A spokesman for Environment Minister John Gormley said it was “difficult to understand the motive” of Dublin City Council in commissioning the ESRI report “apart from as an attempt to undermine the national review of waste policy”.
Noting a recent High Court judgment that was “highly critical” of the council’s implementation of waste policy, he said - “It is the Government that decides on waste policy and it is not up to local authorities ... to dictate to Government what national waste policy should be.”
The spokesman noted that the Fianna Fáil-Green Party programme for government “sets out a clear intention to review waste policy and, in this context, to place a cap on incineration capacity”. He said this had been signalled to Dublin city manager, John Tierney, in June 2007.
“The Minister has received a number of submissions on the waste review in recent weeks,” he said - adding that the ESRI report “is one further such input commissioned by an interest group” and would be considered as such - “even though it contained a number of errors”.
For example, it assumed that waste generation would “increase at Celtic Tiger rates ... but that recycling rates will stop increasing. It also assumes a status quo in terms of waste policy, charges or consumer and industry practice, which is clearly not the case in the real world”.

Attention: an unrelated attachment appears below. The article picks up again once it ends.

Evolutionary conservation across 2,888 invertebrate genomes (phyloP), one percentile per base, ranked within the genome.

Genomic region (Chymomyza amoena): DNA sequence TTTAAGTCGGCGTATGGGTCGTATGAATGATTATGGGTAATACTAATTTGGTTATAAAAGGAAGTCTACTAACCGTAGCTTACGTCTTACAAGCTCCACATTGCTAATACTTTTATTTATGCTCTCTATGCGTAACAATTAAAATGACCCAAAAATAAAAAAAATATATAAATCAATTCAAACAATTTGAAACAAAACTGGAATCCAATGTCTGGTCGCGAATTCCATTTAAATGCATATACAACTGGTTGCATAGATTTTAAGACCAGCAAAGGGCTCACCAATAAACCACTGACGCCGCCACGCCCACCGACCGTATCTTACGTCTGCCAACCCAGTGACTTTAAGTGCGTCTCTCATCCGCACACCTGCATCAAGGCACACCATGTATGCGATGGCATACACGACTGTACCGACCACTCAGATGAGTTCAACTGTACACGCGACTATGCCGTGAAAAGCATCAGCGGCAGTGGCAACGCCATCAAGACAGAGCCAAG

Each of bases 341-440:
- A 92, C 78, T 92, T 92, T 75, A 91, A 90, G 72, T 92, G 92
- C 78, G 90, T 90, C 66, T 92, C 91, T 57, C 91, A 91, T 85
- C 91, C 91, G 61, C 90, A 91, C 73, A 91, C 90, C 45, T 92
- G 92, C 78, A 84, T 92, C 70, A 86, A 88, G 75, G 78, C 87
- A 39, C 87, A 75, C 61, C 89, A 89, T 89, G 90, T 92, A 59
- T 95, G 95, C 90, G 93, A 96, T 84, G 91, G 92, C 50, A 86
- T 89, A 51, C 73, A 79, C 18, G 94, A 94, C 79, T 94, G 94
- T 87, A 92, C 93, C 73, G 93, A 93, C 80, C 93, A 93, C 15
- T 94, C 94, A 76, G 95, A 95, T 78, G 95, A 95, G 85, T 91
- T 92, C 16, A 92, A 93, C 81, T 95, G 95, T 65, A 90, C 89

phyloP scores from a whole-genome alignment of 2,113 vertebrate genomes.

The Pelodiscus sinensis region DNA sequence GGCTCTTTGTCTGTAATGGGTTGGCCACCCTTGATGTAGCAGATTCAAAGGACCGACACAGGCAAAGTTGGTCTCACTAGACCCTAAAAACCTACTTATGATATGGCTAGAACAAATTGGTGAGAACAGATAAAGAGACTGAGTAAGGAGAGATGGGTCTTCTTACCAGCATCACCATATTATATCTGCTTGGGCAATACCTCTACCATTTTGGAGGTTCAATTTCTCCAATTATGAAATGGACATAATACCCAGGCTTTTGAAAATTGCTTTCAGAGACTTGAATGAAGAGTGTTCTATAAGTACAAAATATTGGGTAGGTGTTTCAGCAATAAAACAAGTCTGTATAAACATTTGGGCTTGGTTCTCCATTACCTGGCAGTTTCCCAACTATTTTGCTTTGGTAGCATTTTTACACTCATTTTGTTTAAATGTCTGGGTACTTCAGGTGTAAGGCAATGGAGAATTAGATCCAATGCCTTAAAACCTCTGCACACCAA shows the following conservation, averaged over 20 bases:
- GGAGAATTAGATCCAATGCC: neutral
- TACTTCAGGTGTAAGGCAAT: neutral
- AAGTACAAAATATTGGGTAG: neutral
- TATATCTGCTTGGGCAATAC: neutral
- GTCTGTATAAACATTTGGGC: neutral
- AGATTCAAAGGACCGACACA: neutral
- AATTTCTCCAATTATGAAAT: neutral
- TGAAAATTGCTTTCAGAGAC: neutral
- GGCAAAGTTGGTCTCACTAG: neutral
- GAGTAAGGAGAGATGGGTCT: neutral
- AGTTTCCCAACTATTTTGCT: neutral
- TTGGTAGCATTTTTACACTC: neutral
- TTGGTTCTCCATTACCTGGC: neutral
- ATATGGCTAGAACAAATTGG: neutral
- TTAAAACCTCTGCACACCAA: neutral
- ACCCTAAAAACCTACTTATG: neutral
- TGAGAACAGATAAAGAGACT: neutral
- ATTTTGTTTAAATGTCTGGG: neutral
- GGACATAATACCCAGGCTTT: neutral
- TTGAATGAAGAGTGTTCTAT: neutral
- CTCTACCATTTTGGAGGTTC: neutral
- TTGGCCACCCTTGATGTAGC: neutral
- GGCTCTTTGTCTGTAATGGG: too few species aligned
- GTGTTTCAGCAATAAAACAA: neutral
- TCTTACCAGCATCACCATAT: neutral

The Irish Waste Management Association (IWMA) described the report as “fundamentally flawed” - saying it “shows no understanding of the impact that the growth in recycling in the Dublin region has had - and will continue to have - on the amount of waste available for incineration”.
The battle lines:
* John Gormley says there will not be enough waste generated to fuel the Poolbeg incinerator - the ESRI says there will.
* Mr Gormley plans to introduce a cap - or limit - on the amount of waste that can be incinerated - the ESRI says this means legally-binding targets will be missed and fines imposed.
* If a cap is put in place, it will encourage a switch to other forms of treatment - the ESRI says it will delay projects and add to the cost of building facilities.
* The Environment Minister says that only waste produced in Dublin should be treated in Poolbeg - there is no reason for this, says the ESRI.
* The minister says the amount of household waste being generated is falling because more people are recycling and composting - the ESRI says waste generated will increase by 4pc per year from 2011, when the economy returns to growth.
* The Government assumes that up to 70pc of all waste will be recycled - this is 'extremely unlikely to be successful or cost-effective' according to the ESRI.
* Mr Gormley wants household waste generation to fall from 300kgs to 150kgs by 2020 - England and Wales have similar targets, but will not achieve them for 20 years, the ESRI says.
The Irish Independent and The Irish Times